Iva Example
In this example we consider items with state. We compare only myopic policy and Monte Carlo rollout policy. We do not assume monotonicity structure on transition matrix. The comparison is illustrated in Fig. 4. We observe that MonteCarlo rollout policy performs better than myopic policy, i.e, upto In Monte Carlo rollout policy, we use and
V Conclusions
We have studied an online recommendation system problem using hidden Markov RMAB and provided numerical results for Monte Carlo rollout policy and myopic policy. We observed that Monte Carlo rollout policy performs better for arbitrary transition dynamics. We observe numerically that myopic policy performs better than Monte Carlo whenever structure on state transition dynamics. We also presented the performance of Whittle index policy and that is compared with Monte Carlo rollout policy for a specialized model.
The objective in paper was to describe a new Monte Carlo rollout algorithm for RS with Markov model. We have demonstrated the performance of the algorithm on a small scale example. This study can be extended for large scale examples, e.g., large number of items upto few hundreds. Looking at the scalability problem, even though an RS might have millions of items in its database, it may only recommend items from a small subset considering the cognitive limitations of humans and the problem of information overload.
References
 [1] R. Meshram, A. Gopalan, and D. Manjunath, “Restless bandits that hide their hand and recommendation systems,” in Proc. IEEE COMSNETS, 2017.
 [2] C. C. Aggarwal, Recommender Systems, Springer, 2016.
 [3] J. A. Konstan, B. N. Miller, D. Maltz, J. L. Herlocker, L. R. Gordon, and J. Riedl, “Grouplens: Applying collaborative filtering to usenet news,” Communication of ACM, 1997.
 [4] B. Sarwar, G. Karypis, J. Konstan, and J. Riedl, “Itembased collaborative filtering recommendation algorithms,” in WWWW10, 2001, pp. 285–295.
 [5] Y. Coren, R. Bell, and C. Volinsky, “Matrix factorization techniques for recommender systems,” IEEE Computer, 2009.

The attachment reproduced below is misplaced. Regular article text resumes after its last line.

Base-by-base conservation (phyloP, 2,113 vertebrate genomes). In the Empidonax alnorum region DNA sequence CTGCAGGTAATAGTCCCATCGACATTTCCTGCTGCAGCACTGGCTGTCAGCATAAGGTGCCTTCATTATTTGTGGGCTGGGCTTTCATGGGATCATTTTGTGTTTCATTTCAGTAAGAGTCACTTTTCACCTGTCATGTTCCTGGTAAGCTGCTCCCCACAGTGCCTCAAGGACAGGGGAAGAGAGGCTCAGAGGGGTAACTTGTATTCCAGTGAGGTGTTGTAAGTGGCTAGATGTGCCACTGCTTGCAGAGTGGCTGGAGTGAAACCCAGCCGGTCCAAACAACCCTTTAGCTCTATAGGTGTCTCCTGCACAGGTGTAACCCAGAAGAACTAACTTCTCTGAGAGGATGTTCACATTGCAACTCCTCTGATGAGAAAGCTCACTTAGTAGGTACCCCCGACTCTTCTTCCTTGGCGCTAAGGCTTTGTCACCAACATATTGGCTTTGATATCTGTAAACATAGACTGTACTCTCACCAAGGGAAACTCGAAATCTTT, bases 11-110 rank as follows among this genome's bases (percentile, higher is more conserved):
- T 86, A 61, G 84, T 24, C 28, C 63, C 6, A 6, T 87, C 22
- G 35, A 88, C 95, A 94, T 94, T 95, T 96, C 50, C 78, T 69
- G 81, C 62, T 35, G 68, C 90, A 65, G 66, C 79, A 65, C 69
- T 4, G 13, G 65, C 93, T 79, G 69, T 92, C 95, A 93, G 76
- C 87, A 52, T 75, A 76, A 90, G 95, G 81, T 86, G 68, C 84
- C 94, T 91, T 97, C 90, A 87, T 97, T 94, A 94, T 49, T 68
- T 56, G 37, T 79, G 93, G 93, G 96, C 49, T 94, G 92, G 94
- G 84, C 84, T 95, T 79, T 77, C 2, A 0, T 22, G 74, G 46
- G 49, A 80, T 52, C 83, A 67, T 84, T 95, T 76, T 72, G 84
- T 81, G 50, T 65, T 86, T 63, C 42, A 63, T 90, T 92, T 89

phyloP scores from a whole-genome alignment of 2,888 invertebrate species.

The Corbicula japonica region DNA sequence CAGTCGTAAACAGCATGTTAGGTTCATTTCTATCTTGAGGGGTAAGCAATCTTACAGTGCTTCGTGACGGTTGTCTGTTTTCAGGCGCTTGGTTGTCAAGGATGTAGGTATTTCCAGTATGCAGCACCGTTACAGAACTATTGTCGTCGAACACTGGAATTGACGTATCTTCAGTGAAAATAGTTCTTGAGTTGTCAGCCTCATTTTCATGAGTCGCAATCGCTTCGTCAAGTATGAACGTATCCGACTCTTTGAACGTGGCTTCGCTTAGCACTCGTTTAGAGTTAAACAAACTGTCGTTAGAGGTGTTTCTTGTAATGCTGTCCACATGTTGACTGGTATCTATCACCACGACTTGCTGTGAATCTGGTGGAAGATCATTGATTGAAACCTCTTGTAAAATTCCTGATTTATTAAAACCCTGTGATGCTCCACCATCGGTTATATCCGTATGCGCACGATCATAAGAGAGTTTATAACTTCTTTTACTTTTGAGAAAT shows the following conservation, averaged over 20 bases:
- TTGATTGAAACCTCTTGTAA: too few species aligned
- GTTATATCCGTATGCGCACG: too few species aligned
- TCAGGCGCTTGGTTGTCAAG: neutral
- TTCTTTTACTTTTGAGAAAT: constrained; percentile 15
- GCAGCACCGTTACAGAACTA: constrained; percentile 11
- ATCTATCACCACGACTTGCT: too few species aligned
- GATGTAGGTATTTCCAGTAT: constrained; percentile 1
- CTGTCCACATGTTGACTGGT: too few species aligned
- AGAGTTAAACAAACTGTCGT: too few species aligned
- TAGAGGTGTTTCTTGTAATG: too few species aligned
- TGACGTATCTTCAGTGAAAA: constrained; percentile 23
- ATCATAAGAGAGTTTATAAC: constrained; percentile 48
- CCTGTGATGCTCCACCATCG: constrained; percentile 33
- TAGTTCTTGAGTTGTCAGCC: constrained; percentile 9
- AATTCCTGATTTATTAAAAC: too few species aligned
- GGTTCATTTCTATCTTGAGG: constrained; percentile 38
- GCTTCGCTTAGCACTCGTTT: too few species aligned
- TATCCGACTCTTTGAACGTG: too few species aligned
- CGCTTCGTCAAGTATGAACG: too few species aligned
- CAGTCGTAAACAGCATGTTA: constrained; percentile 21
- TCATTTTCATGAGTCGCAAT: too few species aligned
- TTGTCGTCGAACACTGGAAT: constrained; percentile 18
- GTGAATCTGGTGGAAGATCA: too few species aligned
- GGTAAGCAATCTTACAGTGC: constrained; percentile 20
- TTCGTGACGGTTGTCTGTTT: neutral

[6] J. B. Schafer, D. Frankowski, J. Herlocker, and S. Sen, “Collaborative filtering recommender systems,” The Adaptive Web Lecture notes in Computer Science, 2007.
 [7] X. He, L. Liao, H. Zhang, L. Nie, X. Liu, and T. Chua, “Neural collaborating filtering,” Arxiv, 2017.
 [8] E. Candes and T. Tao, “The power of convex relaxation: Near optimal matrix completion,” IEEE Transactions on Information Theory, vol. 56, no. 5, pp. 2053–2080, May 2010.

[9]
J. Langford and T. Zhang,
“The epochgreedy algorithm for contextual multiarmed bandits,”
in Proc. NIPS, 2007.  [10] L. Li, W. Chu, J. Langford, and R. E. Schapire, “A contextualbandit approach to personalized news article recommendation,” in Proc. ACM WWW, 2010.
 [11] D. Glowacka, Bandit Algorithms in Information Retrieval, Foundations and Trends in Information Retrieval NOW, 2019.
 [12] P. Whittle, “Restless bandits: Activity allocation in a changing world,” Journal of Applied Probability, vol. 25, no. A, pp. 287–298, 1988.
 [13] J. Gittins, K. Glazebrook, and R. Weber, Multiarmed Bandit Allocation Indices, John Wiley and Sons, New York, 2nd edition, 2011.
 [14] C. H. Papadimitriou and J. H. Tsitsiklis, “The complexity of optimal queueing network control,” Mathematics of Operations Research, vol. 24, no. 2, pp. 293–305, May 1999.
 [15] G. Tesauro and G. R. Galperin, “Online policy improvement using monte carlo search,” in NIPs, 1996, pp. 1–7.
 [16] H. S. Chang, R. Givan, and E. K. P. Chong, “Parallel rollout for online solution of partially observable markov decision processes,” Discret Event Dynamical Systems, vol. 14, pp. 309–341, 2004.

[17]
D. P. Bertsekas,
Distributed Reinforcement Learning, Rollout, and Approximate Policy Iteration
, Athena Scientific, 2020.  [18] R. Meshram and K. Kaza, “Simulation based algorithms for Markov decision processes and multiaction restless bandits,” Arxiv, 2020.
 [19] R. D. Smallwood and E. J. Sondik, “The optimal control of partially observable processes over a finite horizon,” Operations Research, vol. 21, no. 5, pp. 1019–1175, Sept.Oct. 1973.
 [20] E. J. Sondik, “The optimal control of partially observable Markov processes over the infinite horizon: Discounted costs,” Operations Research, vol. 26, no. 2, pp. 282–304, March–April 1978.
 [21] W. S. Lovejoy, “Some monotonicity results for partially observed Markov decision processes,” Operations Research, vol. 35, no. 5, pp. 736–743, October 1987.
 [22] R. Meshram, D. Manjunath, and A. Gopalan, “On the Whittle index for restless multiarmed hidden markov bandits,” IEEE Transactions on Automatic Control, vol. 69, pp. 3046–3053, 2018.
Comments
There are no comments yet.